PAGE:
Brooding YA Hero by Carrie Ann DiRisio

November 29, 2017     erinthebooknut     Book review

Brooding YA Hero by Carrie Ann DiRisioBrooding YA Hero: Becoming a Main Character (Almost) as Awesome as Me by Carrie Ann DiRisio
Published by Skypony Press on October 17th 2017

Have you ever wished you could receive a little guidance from your favorite book boyfriend? Ever dreamed of being the Chosen One in a YA novel? Want to know all the secrets of surviving the dreaded plot twist?

Or maybe you're just really confused about what "opal-tinted, luminous cerulean orbs" actually are?

Well, popular Twitter personality @broodingYAhero is here to help as he tackles the final frontier in his media dominance: writing a book. Join Broody McHottiepants as he attempts to pen Brooding YA Hero: Becoming a Main Character (Almost) as Awesome as Me, a "self-help" guide (with activities--you always need activities) that lovingly pokes fun at the YA tropes that we roll our eyes at, but secretly love.

As his nefarious ex, Blondie DeMeani, attempts to thwart him at every turn, Broody overcomes to detail, among other topics, how to choose your genre, how to keep your love interest engaged (while maintaining lead character status), his secret formula for guaranteed love triangle success, and how to make sure you secure that sequel, all while keeping his hair perfectly coiffed and never breaking a sweat.

How does something that is so funny and on point on Twitter become so wooden and irritating as this book? Well there’s a simple answer: Broody doesn’t work as long form comedy or criticism.

Yes, we’ve all seen Brooding YA Hero on Twitter. I’m sure you’ve laughed at his tweets or yelled “YES, THIS!” while agreeing with one of his many self criticisms of the trope. So naturally a book version of Broody should be just as funny, maybe even endearing. Wrong.

What works so well as short form comedy on a quick thought platform like Twitter does NOT work nearly as well in long form. This book is PAINFUL to read. At first you start out laughing at Broody’s unintentional self flagellation. His arrogance and the tell tale characteristics of the trope are amusing and entirely too correct. But it doesn’t stop. As Broody continues to be…well…himself the criticism loses its humor and Broody begins to grate on your nerves like nails on a chalkboard.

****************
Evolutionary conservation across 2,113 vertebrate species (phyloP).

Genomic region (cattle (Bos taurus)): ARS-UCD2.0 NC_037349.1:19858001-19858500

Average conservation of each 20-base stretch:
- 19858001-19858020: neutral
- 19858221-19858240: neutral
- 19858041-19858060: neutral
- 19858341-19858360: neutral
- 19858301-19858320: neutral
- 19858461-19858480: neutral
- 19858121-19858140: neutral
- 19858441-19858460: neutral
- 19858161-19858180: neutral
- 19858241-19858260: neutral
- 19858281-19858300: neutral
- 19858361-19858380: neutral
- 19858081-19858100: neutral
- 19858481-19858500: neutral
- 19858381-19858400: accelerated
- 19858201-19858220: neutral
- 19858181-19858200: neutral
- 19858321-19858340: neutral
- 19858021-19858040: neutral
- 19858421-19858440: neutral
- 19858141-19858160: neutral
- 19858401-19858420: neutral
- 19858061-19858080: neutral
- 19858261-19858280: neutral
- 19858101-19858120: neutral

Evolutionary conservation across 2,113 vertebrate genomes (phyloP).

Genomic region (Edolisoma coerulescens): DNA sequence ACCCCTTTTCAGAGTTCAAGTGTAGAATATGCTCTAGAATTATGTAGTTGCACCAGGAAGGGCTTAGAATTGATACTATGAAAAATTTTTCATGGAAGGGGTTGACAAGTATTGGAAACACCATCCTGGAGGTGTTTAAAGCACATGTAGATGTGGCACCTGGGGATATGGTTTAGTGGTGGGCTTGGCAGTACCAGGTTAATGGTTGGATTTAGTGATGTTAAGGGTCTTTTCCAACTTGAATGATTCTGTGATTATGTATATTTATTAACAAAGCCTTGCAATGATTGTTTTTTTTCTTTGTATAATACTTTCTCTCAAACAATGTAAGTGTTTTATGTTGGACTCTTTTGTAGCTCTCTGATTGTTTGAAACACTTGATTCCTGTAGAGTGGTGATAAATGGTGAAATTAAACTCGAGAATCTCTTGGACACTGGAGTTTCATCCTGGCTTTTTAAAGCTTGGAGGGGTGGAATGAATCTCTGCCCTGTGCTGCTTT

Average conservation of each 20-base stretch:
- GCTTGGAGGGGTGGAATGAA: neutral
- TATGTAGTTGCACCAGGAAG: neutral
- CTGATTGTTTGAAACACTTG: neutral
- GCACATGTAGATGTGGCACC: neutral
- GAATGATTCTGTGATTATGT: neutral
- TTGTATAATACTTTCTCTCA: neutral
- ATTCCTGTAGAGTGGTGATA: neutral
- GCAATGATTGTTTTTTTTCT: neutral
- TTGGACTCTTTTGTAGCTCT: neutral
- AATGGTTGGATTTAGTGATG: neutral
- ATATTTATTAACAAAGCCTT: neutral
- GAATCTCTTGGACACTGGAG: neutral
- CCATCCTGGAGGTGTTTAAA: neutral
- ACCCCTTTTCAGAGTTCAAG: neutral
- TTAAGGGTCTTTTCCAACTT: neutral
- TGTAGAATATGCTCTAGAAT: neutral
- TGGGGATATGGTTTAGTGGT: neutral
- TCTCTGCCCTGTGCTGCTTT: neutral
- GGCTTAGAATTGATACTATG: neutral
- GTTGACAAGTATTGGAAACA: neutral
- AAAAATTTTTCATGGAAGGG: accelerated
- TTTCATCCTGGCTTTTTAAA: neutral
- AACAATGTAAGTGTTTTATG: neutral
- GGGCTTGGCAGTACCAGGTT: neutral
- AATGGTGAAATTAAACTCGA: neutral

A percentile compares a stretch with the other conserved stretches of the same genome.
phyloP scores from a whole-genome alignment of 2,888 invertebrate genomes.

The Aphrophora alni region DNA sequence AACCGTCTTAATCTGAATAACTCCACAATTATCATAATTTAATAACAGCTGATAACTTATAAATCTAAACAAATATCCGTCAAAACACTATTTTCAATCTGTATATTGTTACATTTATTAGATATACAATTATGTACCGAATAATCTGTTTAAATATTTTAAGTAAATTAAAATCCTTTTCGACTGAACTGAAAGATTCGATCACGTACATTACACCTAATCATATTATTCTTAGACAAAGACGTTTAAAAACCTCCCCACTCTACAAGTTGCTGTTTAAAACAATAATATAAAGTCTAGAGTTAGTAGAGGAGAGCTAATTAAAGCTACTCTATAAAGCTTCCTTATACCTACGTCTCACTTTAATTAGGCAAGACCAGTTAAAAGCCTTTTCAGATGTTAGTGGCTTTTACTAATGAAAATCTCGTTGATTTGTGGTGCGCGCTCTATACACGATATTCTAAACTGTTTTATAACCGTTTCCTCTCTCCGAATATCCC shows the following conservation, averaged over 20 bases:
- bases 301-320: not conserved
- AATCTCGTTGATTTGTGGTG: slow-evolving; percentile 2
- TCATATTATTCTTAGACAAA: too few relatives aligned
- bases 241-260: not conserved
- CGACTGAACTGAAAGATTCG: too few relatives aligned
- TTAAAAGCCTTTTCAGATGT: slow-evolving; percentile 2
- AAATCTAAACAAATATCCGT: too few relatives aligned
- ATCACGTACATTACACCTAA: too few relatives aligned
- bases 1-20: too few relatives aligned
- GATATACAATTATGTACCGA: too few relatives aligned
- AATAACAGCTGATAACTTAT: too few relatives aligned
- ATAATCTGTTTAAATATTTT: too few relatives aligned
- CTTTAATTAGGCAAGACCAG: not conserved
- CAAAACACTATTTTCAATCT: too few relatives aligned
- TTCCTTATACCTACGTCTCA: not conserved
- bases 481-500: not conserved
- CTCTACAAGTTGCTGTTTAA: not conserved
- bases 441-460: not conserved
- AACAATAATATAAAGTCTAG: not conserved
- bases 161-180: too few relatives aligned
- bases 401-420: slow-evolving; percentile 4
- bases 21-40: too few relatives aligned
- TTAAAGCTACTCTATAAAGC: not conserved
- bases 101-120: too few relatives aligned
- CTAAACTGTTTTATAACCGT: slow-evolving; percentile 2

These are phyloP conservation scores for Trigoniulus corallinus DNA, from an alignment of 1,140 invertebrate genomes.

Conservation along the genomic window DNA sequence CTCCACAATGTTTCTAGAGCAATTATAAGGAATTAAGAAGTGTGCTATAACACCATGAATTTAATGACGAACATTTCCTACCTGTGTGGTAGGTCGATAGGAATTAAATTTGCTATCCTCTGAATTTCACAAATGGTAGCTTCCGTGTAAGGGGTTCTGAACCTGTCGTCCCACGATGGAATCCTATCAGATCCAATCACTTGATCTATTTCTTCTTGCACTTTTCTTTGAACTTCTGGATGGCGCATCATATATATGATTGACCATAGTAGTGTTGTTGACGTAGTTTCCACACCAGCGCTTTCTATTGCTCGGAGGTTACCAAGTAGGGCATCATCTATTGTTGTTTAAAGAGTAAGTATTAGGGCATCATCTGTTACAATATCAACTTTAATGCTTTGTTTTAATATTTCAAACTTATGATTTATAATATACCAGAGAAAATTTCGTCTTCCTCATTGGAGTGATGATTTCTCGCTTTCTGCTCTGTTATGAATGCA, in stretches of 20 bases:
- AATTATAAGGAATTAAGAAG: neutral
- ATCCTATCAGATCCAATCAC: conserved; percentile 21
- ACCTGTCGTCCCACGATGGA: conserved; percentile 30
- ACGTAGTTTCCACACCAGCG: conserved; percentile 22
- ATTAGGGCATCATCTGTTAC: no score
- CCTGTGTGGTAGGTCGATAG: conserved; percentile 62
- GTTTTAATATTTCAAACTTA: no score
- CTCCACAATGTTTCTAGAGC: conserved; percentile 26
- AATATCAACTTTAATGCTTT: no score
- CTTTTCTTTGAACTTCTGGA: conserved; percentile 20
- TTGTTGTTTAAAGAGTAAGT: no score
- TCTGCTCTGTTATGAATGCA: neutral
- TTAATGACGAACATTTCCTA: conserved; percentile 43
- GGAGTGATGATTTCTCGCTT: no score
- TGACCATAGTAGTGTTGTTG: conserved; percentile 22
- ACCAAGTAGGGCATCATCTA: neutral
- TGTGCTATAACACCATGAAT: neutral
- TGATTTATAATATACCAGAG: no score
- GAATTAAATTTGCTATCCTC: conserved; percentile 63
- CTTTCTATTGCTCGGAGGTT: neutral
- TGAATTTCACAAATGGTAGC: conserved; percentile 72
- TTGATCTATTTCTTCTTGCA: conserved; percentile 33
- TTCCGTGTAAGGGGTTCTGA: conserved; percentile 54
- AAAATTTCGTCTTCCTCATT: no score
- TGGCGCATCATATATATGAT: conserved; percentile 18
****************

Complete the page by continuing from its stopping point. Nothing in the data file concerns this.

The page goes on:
And it just goes on.

Where short little jokes at Broody’s expense are hilarious on Twitter, the drawn out effect in the novel makes it intolerable and kills any humor they had. Besides the fact that half of these jokes/points are just recycled from the Twitter account its not actually even written that well. It makes for an entirely unenjoyable experience, any parody that could be gotten from the trope is lost in the slog that is wading through this novel.

I will admit that some of the concepts of this book are really interesting. That characters don’t do much in their world if their not being written about was really cool (and my brain wants a story based purely on that). But it’s the incidentals that grab my attention, not anything pertaining to Broody or the story itself.

I’m glad I just got this book on Overdrive rather than buying it like I had intended. If you’re into the humor and criticism behind Brooding YA Hero just follow the Twitter account, go back and read through previous tweets, and don’t bother with the book. It’s a much more effective vehicle for the character than this disaster of a book.

What did you think of Brooding YA Hero? Share your thoughts in the comments.

From my shelf to yours,


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